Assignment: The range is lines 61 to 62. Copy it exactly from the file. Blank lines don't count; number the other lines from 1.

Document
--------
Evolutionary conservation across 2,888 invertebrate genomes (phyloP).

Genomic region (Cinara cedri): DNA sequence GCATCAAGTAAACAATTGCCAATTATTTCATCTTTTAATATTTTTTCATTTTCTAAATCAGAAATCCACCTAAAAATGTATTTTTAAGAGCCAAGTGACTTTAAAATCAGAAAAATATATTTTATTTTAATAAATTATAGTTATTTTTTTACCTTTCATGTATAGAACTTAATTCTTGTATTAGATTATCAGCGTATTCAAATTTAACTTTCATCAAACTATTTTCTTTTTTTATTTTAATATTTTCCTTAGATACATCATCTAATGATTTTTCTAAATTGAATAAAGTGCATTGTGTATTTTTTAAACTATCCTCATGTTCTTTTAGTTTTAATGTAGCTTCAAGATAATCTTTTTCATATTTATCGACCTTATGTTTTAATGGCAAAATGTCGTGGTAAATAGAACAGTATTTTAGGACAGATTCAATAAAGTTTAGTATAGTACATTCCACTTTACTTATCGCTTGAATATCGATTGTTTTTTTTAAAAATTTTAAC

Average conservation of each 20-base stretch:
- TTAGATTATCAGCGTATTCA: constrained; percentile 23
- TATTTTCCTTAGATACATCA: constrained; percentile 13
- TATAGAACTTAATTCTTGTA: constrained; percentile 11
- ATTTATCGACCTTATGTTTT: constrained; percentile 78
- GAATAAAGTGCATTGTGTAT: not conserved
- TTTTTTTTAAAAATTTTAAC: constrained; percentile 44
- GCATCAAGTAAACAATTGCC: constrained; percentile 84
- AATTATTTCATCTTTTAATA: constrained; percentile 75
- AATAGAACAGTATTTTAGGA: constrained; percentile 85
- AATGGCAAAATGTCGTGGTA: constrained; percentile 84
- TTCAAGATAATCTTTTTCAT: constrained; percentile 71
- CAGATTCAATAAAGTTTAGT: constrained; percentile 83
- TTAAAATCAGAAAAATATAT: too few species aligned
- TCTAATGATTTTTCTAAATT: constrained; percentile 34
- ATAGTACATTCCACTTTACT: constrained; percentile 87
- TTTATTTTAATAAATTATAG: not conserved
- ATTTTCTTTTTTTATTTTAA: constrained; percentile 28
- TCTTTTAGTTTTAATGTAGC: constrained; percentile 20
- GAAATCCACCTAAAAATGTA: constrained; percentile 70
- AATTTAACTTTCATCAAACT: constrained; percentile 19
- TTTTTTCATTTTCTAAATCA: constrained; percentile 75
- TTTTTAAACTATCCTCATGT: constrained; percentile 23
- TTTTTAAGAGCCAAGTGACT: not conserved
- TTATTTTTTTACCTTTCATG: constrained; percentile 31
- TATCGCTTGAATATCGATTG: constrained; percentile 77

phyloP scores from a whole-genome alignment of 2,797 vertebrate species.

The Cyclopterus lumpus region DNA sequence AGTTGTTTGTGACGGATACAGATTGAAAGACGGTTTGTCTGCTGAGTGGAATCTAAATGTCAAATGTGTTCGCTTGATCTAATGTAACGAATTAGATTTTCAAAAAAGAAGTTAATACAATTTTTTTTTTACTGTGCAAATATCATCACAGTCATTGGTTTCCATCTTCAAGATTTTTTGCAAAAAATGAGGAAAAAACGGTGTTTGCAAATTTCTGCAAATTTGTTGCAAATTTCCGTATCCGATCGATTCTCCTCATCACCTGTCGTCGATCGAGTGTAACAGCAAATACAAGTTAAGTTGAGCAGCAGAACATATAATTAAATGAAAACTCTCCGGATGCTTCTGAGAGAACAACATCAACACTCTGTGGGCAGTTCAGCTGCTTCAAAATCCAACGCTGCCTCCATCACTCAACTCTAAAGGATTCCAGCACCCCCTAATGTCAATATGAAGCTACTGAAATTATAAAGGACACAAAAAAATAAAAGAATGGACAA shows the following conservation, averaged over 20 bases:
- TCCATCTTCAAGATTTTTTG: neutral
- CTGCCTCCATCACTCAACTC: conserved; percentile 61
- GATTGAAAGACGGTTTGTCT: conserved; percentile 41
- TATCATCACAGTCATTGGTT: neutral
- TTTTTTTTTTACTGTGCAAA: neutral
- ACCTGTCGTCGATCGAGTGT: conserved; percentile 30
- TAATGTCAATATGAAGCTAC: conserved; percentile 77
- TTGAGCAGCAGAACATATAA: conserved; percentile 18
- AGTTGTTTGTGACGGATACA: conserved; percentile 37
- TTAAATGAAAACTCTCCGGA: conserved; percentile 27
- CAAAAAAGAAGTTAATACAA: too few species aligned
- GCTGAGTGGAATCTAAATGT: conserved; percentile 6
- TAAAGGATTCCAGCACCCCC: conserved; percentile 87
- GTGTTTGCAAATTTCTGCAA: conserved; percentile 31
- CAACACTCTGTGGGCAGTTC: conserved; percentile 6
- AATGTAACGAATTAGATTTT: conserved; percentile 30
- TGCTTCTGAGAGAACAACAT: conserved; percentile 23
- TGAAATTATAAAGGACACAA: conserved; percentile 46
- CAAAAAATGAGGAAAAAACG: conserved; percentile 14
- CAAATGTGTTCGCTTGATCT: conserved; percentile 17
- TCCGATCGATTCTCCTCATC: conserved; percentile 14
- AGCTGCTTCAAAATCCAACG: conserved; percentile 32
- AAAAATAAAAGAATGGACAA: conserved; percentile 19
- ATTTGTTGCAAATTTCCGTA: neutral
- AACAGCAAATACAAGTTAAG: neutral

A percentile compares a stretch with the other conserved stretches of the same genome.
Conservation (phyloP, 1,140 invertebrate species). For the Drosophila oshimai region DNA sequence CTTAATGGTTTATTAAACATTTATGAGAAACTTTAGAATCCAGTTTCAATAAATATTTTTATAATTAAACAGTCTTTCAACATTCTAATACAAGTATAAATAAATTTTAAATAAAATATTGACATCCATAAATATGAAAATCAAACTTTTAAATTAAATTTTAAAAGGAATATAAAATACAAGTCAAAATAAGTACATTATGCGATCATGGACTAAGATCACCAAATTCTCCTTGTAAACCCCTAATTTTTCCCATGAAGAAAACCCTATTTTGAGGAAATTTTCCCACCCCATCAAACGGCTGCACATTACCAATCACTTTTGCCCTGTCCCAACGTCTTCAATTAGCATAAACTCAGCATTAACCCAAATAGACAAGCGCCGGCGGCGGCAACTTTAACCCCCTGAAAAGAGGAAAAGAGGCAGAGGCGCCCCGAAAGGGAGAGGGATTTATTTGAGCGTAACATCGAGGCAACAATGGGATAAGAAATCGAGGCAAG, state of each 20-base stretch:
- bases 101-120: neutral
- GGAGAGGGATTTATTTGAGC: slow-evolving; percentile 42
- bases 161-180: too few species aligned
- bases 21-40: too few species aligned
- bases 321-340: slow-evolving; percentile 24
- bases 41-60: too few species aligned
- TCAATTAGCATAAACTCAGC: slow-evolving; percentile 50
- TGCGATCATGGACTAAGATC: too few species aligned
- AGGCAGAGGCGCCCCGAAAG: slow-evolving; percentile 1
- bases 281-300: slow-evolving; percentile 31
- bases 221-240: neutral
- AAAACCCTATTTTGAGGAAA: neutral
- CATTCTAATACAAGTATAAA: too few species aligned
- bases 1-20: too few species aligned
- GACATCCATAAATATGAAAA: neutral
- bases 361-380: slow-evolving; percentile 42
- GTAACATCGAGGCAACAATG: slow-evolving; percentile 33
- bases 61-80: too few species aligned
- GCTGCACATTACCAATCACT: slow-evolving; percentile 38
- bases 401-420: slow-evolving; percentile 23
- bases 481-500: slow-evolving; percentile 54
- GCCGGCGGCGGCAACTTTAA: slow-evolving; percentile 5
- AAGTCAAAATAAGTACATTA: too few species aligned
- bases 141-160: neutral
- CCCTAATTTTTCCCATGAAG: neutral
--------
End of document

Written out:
- bases 21-40: too few species aligned
- bases 321-340: slow-evolving; percentile 24